the oldest date at 4,800 BP is from the Iranian highlands. So logically the domestiction of the ass in Africa would date to a substantial amount before 2,800 BC, and given the rate of expansion of camels and other livestock I’d say 6,000 years would be more realistic.
The Making of the African mtDNA Landscape
Africa presents the most complex genetic picture of any continent, with a time depth for mitochondrial DNA
(mtDNA) lineages 1100,000 years. The most recent widespread demographic shift within the continent was most probably the Bantu dispersals, which archaeological and linguistic evidence suggest originated in West Africa 3,000–4,000 years ago, spreading both east and south. Here, we have carried out a thorough phylogeographic analysis of mtDNA variation in a total of 2,847 samples from throughout the continent, including 307 new sequences from southeast African Bantu speakers. The results suggest that the southeast Bantu speakers have a composite origin on the maternal line of descent, with ~44% of lineages deriving from West Africa, ~21% from either West or Central Africa, ~30% from East Africa, and ~5% from southern African Khoisan-speaking groups. The ages of the major founder types of both West and East African origin are consistent with the likely timing of Bantu dispersals, with those from the west somewhat predating those from the east. Despite this composite picture, the southeastern African Bantu groups are indistinguishable from each other with respect to their mtDNA, suggesting that they either had a common origin at the point of entry into southeastern Africa or have undergone very extensive gene flow since.
An old paper from 2002 that I’m posting for reference while I’m hunting down info on L3a.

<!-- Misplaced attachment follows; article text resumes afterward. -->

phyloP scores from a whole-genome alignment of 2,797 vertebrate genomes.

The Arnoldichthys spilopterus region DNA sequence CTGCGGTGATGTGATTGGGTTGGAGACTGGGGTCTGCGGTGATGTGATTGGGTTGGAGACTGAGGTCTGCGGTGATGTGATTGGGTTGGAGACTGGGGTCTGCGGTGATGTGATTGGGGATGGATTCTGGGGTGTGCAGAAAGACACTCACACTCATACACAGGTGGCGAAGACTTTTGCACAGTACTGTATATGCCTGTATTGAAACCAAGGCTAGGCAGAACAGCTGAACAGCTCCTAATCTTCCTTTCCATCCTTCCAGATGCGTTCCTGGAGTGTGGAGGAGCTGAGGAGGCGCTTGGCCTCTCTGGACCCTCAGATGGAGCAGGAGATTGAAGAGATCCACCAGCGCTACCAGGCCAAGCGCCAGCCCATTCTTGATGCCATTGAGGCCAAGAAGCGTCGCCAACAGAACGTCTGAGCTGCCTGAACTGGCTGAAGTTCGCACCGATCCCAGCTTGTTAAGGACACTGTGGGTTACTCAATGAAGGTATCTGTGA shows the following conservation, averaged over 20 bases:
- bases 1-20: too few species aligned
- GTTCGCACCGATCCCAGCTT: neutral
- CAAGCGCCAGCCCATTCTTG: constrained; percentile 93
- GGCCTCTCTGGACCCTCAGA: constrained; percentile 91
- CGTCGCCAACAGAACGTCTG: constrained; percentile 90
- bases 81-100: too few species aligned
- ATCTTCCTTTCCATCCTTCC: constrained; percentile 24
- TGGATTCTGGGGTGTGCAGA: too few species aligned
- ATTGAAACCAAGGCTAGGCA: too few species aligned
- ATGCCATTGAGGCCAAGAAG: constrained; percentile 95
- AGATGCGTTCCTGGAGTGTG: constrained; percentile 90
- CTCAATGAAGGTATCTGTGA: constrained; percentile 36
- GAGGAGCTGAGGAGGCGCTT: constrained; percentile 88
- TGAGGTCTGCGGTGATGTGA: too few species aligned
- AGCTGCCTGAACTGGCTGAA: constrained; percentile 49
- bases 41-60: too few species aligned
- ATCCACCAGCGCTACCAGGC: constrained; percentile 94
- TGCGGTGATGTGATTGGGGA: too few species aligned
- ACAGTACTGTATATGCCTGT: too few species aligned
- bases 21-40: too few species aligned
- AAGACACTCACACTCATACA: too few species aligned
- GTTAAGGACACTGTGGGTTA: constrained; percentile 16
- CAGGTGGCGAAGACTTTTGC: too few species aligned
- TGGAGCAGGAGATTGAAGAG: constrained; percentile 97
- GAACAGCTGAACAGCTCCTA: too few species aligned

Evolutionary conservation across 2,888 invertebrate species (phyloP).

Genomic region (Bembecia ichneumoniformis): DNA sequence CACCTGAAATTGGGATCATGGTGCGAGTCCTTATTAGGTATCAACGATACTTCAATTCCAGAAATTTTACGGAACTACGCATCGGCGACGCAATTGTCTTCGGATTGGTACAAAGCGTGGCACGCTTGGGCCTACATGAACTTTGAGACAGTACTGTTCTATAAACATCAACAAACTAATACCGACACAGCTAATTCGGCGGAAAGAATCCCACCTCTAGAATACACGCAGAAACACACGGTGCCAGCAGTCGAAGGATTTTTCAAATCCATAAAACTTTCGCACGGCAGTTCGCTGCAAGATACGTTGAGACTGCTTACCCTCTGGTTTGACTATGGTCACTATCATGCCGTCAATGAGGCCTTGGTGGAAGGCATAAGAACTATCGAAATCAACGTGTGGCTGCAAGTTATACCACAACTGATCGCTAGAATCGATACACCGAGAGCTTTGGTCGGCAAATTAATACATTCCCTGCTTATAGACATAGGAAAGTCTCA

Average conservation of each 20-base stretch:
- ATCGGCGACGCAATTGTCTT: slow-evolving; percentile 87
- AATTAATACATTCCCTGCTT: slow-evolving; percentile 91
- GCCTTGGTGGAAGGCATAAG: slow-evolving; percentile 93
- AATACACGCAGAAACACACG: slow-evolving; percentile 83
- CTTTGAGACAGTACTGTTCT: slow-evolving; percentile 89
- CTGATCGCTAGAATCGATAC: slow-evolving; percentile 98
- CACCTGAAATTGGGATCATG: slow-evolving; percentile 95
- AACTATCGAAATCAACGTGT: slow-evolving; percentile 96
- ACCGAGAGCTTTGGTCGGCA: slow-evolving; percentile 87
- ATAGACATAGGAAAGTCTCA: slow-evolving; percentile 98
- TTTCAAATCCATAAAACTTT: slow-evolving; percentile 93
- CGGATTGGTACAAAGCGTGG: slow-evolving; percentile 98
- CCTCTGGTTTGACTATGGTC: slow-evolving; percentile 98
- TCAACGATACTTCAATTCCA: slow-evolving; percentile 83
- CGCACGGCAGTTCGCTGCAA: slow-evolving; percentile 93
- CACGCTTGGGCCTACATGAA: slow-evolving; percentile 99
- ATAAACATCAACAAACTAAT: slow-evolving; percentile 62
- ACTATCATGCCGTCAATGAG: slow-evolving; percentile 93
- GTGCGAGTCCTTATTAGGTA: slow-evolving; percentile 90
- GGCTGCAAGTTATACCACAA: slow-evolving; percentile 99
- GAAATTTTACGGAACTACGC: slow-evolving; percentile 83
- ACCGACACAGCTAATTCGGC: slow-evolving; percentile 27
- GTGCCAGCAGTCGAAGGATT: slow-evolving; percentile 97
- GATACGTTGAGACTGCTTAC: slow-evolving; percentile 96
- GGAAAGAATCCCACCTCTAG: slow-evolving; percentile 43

We here define two previously unlabeled subclades of L3A, L3f, and L3g. The lineages remaining within L3* represent ~20% of all L3A types in Africa. Although they are distributed throughout the continent, they reach the highest frequencies in East Africa, where they account for about half of all types from this region. This frequency profile suggests an origin for L3 in East Africa (Watson et al. 1997). This is supported by the evidence that the out-of-Africa migration, which took place from a source in East Africa 60,000–80,000 years ago, gave rise only to L3 lineages outside Africa.
Cattle before crops :The Beginnings of Food Production in Africa
In many areas of the world, current theories for agricultural origins emphasize yield as a major concern during intensification. In Africa, however, the need for scheduled consumption shaped the development of food production. African cattle were domesticated during the tenth millennium BP by delayed return Saharan hunter-gatherers in unstable, marginal environments where predictable access to resources was a more significant problem than absolute abundance. Pastoralism spread patchily across the continent according to regional variations in the relative predictability of herding versus hunting and gathering. Domestication of African plants was late (after 4000 BP) because of the high mobility of herders, and risk associated with cultivation in arid environments. Renewed attention to predictability may contribute to understanding the circumstances that led to domestication in other regions of the world.